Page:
Aspen Hotels looks at 5th and Main site


A statewide hotel chain is “very serious” about buying Main Street property to build a 50-room hotel, but Haines Borough leaders will have to decide whether they want to sell the 1.21-acre lot the company wants for its site.

Aspen Management LLC submitted an application in July to purchase two lots of the old primary school land bordering Main Street at Fifth Avenue. The company is proposing to build a two-story hotel with 49 to 54 rooms and 48 parking spaces. The 31,000-square-foot building would include a 600-square-foot meeting room.

The company has developed 10 hotels in Alaska and owns and operates four Aspen Hotels in Anchorage, Juneau, Kenai and Soldotna.

Mayor Stephanie Scott said she can’t see a reason at this point why the borough shouldn’t sell the property, which other businesses have tried to buy in the past without success.

“I have tried to think of why not to do this, and the only ‘Why not?’ that I can come up with is competition with local lodging owners, but I’m constantly told that there’s insufficient lodging in town for various events. I would like to think there would be enough business to go around,” Scott said.

A hotel that size also would generate significant revenues in bed tax, property tax and sales tax, Scott said. “I don’t want to lose the opportunity by delaying this inappropriately. If the planning commission recommends going forward, I will do everything I can to support it, unless I am convinced otherwise by good reasons and arguments.”

The commission will consider the company’s application Thursday and decide whether to recommend sale of the property.

Scott said she has spoken to several members of the commission who have seemed “enthusiastic” about a potential sale. But commission chair Rob Goldberg said he wouldn’t vote to recommend selling it.

“I believe that that area, which has been called ‘the campus,’ is the equivalent of our Central Park. It’s our commons, and I am in favor of keeping it for the enjoyment and use of everyone in the borough instead of turning it over to private ownership,” Goldberg said.

Goldberg also voted against selling the property last summer when assembly member Debra Schnabel made a push to put the land up for sale. The planning commission ultimately recommended classifying the land for sale and the assembly approved it, but then later reversed the decision.

According to real estate agent Glenda Gilbert, Aspen president George Swift visited Haines June 28 to look at potential hotel sites. Gilbert said Aspen Hotels is “very serious” about buying the property.

Gilbert said the company plans to build a hotel in the same style as the other Aspen hotels in the state, but “a smaller version to fit the community of Haines.” The project is expected to cost $3.9 million and the hotel would employ 8 to 10 people, she said.

“They were looking for land to build on and this seemed to be the most obvious one of all as far as location. It’s not the easiest one to obtain, that’s for sure,” she said.

Tourism director Tanya Carlson pointed to the recent closure of the Thunderbird Motel, seasonal operation of other establishments like the Fort Seward Lodge, and maxed-out capacities during large events like the Southeast Alaska State Fair as reasons why Haines needs more lodging.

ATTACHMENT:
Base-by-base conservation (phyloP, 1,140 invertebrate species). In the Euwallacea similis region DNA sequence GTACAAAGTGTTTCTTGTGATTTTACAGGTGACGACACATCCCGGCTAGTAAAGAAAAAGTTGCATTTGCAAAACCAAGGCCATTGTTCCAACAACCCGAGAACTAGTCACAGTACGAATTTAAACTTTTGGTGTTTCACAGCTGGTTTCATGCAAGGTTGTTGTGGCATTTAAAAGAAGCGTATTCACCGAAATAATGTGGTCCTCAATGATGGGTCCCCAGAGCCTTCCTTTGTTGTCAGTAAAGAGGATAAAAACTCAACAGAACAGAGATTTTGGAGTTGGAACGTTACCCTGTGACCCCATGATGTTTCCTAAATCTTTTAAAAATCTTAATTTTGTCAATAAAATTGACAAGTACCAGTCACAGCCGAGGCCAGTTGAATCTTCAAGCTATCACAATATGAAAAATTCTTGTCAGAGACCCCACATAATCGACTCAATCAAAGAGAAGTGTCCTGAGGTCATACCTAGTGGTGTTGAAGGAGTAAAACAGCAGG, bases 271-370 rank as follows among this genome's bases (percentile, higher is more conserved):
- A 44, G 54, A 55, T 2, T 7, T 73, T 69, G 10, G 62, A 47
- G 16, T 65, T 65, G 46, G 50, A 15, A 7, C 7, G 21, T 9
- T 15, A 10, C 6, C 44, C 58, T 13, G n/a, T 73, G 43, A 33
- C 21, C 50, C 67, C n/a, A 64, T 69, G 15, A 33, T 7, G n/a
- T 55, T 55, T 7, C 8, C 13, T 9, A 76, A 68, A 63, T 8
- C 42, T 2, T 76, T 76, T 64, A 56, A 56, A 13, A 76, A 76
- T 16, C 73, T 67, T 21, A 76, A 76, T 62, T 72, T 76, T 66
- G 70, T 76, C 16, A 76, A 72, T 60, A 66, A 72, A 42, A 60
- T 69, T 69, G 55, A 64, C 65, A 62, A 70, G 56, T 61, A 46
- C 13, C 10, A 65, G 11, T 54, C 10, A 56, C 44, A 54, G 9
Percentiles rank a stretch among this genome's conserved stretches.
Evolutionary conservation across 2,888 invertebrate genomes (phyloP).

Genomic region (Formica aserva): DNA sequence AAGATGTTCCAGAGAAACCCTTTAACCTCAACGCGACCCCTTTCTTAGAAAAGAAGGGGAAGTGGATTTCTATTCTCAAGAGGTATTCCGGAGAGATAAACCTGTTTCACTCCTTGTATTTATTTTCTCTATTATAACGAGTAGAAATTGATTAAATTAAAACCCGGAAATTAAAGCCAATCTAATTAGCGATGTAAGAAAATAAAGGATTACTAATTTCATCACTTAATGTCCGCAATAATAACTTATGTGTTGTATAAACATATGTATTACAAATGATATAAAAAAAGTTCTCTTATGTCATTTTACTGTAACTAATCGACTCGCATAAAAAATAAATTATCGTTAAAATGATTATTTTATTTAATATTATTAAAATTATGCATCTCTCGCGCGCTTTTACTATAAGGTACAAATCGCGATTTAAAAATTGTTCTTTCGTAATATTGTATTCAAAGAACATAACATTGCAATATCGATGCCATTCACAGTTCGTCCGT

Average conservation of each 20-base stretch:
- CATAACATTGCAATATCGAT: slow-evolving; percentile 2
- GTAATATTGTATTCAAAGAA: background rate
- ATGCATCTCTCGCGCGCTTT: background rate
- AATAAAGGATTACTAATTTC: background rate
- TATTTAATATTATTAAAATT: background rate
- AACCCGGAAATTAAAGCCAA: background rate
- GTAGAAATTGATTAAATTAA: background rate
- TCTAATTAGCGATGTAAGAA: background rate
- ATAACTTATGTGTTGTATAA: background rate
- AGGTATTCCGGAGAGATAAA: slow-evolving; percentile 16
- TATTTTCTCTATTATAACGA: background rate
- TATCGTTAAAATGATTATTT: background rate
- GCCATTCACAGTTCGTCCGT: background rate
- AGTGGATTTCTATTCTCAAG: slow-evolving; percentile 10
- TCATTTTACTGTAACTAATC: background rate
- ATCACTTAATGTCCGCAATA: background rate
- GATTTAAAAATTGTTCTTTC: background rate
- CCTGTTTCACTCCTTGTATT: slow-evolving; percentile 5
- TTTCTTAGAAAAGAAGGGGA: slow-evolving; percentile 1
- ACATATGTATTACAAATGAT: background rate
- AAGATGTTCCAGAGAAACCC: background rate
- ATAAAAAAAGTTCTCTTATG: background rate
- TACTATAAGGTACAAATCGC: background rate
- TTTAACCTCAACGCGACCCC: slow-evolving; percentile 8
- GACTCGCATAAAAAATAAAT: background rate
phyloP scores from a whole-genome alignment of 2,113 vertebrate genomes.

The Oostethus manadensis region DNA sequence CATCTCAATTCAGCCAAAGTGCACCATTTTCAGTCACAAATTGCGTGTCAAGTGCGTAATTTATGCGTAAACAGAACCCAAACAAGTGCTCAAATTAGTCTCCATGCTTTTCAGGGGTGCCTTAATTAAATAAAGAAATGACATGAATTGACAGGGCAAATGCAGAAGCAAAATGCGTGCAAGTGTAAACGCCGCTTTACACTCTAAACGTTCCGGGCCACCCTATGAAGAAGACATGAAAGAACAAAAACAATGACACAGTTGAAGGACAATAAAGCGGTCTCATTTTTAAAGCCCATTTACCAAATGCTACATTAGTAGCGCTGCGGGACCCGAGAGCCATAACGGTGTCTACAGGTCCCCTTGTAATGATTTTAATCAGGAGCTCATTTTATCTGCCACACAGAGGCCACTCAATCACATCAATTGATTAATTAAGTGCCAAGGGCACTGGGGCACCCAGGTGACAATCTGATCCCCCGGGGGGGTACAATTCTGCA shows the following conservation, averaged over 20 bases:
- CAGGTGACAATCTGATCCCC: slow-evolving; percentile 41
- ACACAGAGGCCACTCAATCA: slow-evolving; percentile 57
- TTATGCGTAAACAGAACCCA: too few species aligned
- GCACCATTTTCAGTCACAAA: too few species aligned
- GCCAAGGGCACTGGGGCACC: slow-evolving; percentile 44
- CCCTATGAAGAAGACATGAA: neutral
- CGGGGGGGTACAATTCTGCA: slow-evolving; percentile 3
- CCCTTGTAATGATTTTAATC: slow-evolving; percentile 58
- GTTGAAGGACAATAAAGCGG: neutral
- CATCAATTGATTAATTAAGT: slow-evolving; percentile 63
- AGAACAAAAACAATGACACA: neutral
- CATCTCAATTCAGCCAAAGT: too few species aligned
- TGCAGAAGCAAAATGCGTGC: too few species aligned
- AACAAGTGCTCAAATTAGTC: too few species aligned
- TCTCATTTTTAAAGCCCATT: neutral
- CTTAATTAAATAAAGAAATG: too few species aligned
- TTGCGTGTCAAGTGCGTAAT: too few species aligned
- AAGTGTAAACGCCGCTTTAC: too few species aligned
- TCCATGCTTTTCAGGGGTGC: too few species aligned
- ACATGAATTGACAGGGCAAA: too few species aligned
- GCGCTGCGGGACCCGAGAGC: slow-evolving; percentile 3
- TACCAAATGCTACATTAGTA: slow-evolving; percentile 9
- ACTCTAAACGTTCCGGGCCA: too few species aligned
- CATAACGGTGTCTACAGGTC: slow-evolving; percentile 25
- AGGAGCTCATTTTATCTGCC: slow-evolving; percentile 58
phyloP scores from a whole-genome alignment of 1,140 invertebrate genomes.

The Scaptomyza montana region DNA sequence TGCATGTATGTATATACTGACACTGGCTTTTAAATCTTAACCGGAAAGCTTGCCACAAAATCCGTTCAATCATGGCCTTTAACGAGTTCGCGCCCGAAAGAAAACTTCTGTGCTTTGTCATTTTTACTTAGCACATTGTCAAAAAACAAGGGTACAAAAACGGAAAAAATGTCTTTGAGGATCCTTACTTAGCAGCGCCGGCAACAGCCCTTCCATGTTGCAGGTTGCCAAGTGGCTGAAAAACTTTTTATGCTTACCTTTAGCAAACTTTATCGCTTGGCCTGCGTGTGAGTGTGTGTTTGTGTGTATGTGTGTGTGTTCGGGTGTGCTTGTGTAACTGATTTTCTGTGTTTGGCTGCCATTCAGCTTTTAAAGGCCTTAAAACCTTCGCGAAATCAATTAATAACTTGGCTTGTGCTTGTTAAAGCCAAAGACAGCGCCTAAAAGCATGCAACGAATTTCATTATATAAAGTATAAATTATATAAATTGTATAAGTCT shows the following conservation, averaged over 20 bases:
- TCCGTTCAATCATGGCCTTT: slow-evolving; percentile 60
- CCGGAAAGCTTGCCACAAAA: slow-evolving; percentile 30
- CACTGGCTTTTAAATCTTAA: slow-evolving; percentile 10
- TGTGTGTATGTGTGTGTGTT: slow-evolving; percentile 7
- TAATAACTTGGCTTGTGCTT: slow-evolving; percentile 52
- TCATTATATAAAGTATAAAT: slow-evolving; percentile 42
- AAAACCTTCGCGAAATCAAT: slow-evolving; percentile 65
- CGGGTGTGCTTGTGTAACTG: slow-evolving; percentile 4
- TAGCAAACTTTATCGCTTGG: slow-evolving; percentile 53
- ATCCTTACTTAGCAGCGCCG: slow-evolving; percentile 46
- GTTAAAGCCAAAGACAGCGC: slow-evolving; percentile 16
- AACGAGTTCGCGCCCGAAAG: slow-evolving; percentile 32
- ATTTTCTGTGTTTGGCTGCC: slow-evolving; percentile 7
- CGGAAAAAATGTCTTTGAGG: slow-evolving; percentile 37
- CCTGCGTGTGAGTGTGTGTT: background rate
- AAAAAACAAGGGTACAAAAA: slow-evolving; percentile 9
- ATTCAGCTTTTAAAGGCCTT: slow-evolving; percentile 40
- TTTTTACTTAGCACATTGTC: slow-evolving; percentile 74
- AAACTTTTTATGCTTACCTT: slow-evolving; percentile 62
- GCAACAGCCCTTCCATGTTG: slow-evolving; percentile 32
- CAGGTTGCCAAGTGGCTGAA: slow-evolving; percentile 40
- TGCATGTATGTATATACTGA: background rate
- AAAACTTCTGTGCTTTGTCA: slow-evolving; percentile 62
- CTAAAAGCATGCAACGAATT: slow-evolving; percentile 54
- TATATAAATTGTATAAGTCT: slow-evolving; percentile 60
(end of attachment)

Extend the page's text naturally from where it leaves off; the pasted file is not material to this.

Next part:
“I really don’t (see any drawbacks). It might take some business away from the other hotels, but in essence I think they would be replacing what the Thunderbird was with a better hotel. It would certainly benefit helping our town get more conferences,” Carlson said.

In the entire borough, there are 236 rooms, Carlson said. In town, there are 160. “We came very close to running short with the Tourism Industry Association of the Yukon conference, and that’s definitely under what the museum conference (in September) is doing,” she said.

Situating the hotel downtown would also be beneficial because of the proximity to stores and restaurants, as visitors don’t always have their own vehicles, Carlson said.

Doug Olerud, manager of a grocery store located across from the property, said the hotel would be a “great addition to Haines.”

“There are a lot of events that we currently have that people can’t come to because they can’t find a room... Several times a year we hear about people who want to come down, but there’s no rooms available,” Olerud said.

Not everyone is thrilled about the potential development, however. Larry Beck, manager of the Captain’s Choice Motel, said he has “mixed emotions” about Aspen Hotels expressing interest in building here.

“A big company like that has the ability to subsidize a new facility with other corporate money. They can put their rates at $50 a night and not hurt the Aspen corporate structure one bit, and the Captain’s Choice and Eagle’s Nest would fold up in a heartbeat,” Beck said.

Beck said between the Captain’s Choice and the Eagle’s Nest Motel, Haines has about two to three times as many rooms as it needs in the winter already. “If I could average 10 rooms a day, I would be just ecstatic,” Beck said.

The Captain’s Choice has 38 rooms.

“I really can’t see for the tourist traffic that a whole lot more rooms are required unless something is found to bring more people into the town,” Beck said.

The 1.21 acres is half of the 2.4 acres previously used for the primary and middle schools.

The assembly will consider the planning commission’s recommendation Tuesday.


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